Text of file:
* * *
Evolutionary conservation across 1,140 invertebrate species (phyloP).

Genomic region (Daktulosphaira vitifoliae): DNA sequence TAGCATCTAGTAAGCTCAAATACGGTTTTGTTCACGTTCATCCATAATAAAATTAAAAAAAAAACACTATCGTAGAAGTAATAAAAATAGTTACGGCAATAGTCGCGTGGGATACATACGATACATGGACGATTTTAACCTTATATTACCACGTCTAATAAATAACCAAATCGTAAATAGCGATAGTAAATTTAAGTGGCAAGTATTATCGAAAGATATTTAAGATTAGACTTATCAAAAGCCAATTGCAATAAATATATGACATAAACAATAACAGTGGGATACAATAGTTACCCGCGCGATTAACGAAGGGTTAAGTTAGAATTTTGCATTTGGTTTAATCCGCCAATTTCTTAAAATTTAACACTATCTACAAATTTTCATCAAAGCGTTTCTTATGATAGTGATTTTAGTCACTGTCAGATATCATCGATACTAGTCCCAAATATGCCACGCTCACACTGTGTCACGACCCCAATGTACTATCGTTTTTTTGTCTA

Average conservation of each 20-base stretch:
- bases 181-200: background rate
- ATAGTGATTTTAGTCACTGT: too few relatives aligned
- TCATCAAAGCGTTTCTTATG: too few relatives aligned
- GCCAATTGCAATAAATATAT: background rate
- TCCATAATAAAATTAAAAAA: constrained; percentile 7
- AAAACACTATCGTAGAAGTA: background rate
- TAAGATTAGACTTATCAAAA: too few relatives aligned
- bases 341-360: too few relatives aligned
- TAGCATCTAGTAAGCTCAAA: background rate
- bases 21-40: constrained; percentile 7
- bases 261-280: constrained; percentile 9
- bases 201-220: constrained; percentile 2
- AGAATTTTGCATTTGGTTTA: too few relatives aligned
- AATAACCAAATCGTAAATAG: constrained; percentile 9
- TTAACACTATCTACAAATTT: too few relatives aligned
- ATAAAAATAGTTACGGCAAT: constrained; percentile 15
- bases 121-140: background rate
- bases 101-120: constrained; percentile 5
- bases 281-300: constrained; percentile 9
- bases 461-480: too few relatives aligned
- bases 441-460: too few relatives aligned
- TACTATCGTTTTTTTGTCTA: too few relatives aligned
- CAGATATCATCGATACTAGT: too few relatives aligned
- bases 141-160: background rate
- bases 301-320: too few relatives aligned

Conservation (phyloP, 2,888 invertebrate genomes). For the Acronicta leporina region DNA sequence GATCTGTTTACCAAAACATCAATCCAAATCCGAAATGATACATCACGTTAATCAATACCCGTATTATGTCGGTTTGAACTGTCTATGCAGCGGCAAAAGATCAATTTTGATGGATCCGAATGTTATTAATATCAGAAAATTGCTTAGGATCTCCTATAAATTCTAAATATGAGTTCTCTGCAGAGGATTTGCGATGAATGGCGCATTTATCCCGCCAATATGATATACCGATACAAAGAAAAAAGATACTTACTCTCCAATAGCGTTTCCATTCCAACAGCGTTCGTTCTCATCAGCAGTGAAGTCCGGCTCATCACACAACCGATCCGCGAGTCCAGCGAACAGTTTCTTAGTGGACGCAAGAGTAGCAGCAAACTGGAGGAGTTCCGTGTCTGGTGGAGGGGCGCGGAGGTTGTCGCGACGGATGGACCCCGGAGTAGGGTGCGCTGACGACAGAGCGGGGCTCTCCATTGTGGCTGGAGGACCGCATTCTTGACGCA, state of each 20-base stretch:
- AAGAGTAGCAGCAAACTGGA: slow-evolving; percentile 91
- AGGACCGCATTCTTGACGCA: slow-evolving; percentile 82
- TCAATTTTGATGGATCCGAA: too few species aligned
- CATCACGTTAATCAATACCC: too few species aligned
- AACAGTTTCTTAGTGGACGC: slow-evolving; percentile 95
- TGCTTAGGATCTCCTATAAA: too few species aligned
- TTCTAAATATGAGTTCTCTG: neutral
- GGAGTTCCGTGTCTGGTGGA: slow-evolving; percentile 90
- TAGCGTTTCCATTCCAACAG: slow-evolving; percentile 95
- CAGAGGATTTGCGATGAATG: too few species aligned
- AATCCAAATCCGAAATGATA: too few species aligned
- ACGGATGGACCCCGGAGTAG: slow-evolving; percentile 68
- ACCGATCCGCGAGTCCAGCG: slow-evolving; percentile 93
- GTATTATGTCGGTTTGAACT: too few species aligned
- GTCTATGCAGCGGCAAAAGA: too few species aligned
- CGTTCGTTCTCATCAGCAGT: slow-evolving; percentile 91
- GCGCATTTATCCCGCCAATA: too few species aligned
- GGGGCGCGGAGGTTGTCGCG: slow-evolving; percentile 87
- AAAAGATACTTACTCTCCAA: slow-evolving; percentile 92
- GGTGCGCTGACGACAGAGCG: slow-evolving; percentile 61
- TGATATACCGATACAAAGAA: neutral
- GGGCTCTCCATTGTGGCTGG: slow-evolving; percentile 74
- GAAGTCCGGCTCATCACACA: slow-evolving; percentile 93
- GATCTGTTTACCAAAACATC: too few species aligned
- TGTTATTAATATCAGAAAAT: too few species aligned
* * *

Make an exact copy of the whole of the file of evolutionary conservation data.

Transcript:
Evolutionary conservation across 1,140 invertebrate species (phyloP).

Genomic region (Daktulosphaira vitifoliae): DNA sequence TAGCATCTAGTAAGCTCAAATACGGTTTTGTTCACGTTCATCCATAATAAAATTAAAAAAAAAACACTATCGTAGAAGTAATAAAAATAGTTACGGCAATAGTCGCGTGGGATACATACGATACATGGACGATTTTAACCTTATATTACCACGTCTAATAAATAACCAAATCGTAAATAGCGATAGTAAATTTAAGTGGCAAGTATTATCGAAAGATATTTAAGATTAGACTTATCAAAAGCCAATTGCAATAAATATATGACATAAACAATAACAGTGGGATACAATAGTTACCCGCGCGATTAACGAAGGGTTAAGTTAGAATTTTGCATTTGGTTTAATCCGCCAATTTCTTAAAATTTAACACTATCTACAAATTTTCATCAAAGCGTTTCTTATGATAGTGATTTTAGTCACTGTCAGATATCATCGATACTAGTCCCAAATATGCCACGCTCACACTGTGTCACGACCCCAATGTACTATCGTTTTTTTGTCTA

Average conservation of each 20-base stretch:
- bases 181-200: background rate
- ATAGTGATTTTAGTCACTGT: too few relatives aligned
- TCATCAAAGCGTTTCTTATG: too few relatives aligned
- GCCAATTGCAATAAATATAT: background rate
- TCCATAATAAAATTAAAAAA: constrained; percentile 7
- AAAACACTATCGTAGAAGTA: background rate
- TAAGATTAGACTTATCAAAA: too few relatives aligned
- bases 341-360: too few relatives aligned
- TAGCATCTAGTAAGCTCAAA: background rate
- bases 21-40: constrained; percentile 7
- bases 261-280: constrained; percentile 9
- bases 201-220: constrained; percentile 2
- AGAATTTTGCATTTGGTTTA: too few relatives aligned
- AATAACCAAATCGTAAATAG: constrained; percentile 9
- TTAACACTATCTACAAATTT: too few relatives aligned
- ATAAAAATAGTTACGGCAAT: constrained; percentile 15
- bases 121-140: background rate
- bases 101-120: constrained; percentile 5
- bases 281-300: constrained; percentile 9
- bases 461-480: too few relatives aligned
- bases 441-460: too few relatives aligned
- TACTATCGTTTTTTTGTCTA: too few relatives aligned
- CAGATATCATCGATACTAGT: too few relatives aligned
- bases 141-160: background rate
- bases 301-320: too few relatives aligned

Conservation (phyloP, 2,888 invertebrate genomes). For the Acronicta leporina region DNA sequence GATCTGTTTACCAAAACATCAATCCAAATCCGAAATGATACATCACGTTAATCAATACCCGTATTATGTCGGTTTGAACTGTCTATGCAGCGGCAAAAGATCAATTTTGATGGATCCGAATGTTATTAATATCAGAAAATTGCTTAGGATCTCCTATAAATTCTAAATATGAGTTCTCTGCAGAGGATTTGCGATGAATGGCGCATTTATCCCGCCAATATGATATACCGATACAAAGAAAAAAGATACTTACTCTCCAATAGCGTTTCCATTCCAACAGCGTTCGTTCTCATCAGCAGTGAAGTCCGGCTCATCACACAACCGATCCGCGAGTCCAGCGAACAGTTTCTTAGTGGACGCAAGAGTAGCAGCAAACTGGAGGAGTTCCGTGTCTGGTGGAGGGGCGCGGAGGTTGTCGCGACGGATGGACCCCGGAGTAGGGTGCGCTGACGACAGAGCGGGGCTCTCCATTGTGGCTGGAGGACCGCATTCTTGACGCA, state of each 20-base stretch:
- AAGAGTAGCAGCAAACTGGA: slow-evolving; percentile 91
- AGGACCGCATTCTTGACGCA: slow-evolving; percentile 82
- TCAATTTTGATGGATCCGAA: too few species aligned
- CATCACGTTAATCAATACCC: too few species aligned
- AACAGTTTCTTAGTGGACGC: slow-evolving; percentile 95
- TGCTTAGGATCTCCTATAAA: too few species aligned
- TTCTAAATATGAGTTCTCTG: neutral
- GGAGTTCCGTGTCTGGTGGA: slow-evolving; percentile 90
- TAGCGTTTCCATTCCAACAG: slow-evolving; percentile 95
- CAGAGGATTTGCGATGAATG: too few species aligned
- AATCCAAATCCGAAATGATA: too few species aligned
- ACGGATGGACCCCGGAGTAG: slow-evolving; percentile 68
- ACCGATCCGCGAGTCCAGCG: slow-evolving; percentile 93
- GTATTATGTCGGTTTGAACT: too few species aligned
- GTCTATGCAGCGGCAAAAGA: too few species aligned
- CGTTCGTTCTCATCAGCAGT: slow-evolving; percentile 91
- GCGCATTTATCCCGCCAATA: too few species aligned
- GGGGCGCGGAGGTTGTCGCG: slow-evolving; percentile 87
- AAAAGATACTTACTCTCCAA: slow-evolving; percentile 92
- GGTGCGCTGACGACAGAGCG: slow-evolving; percentile 61
- TGATATACCGATACAAAGAA: neutral
- GGGCTCTCCATTGTGGCTGG: slow-evolving; percentile 74
- GAAGTCCGGCTCATCACACA: slow-evolving; percentile 93
- GATCTGTTTACCAAAACATC: too few species aligned
- TGTTATTAATATCAGAAAAT: too few species aligned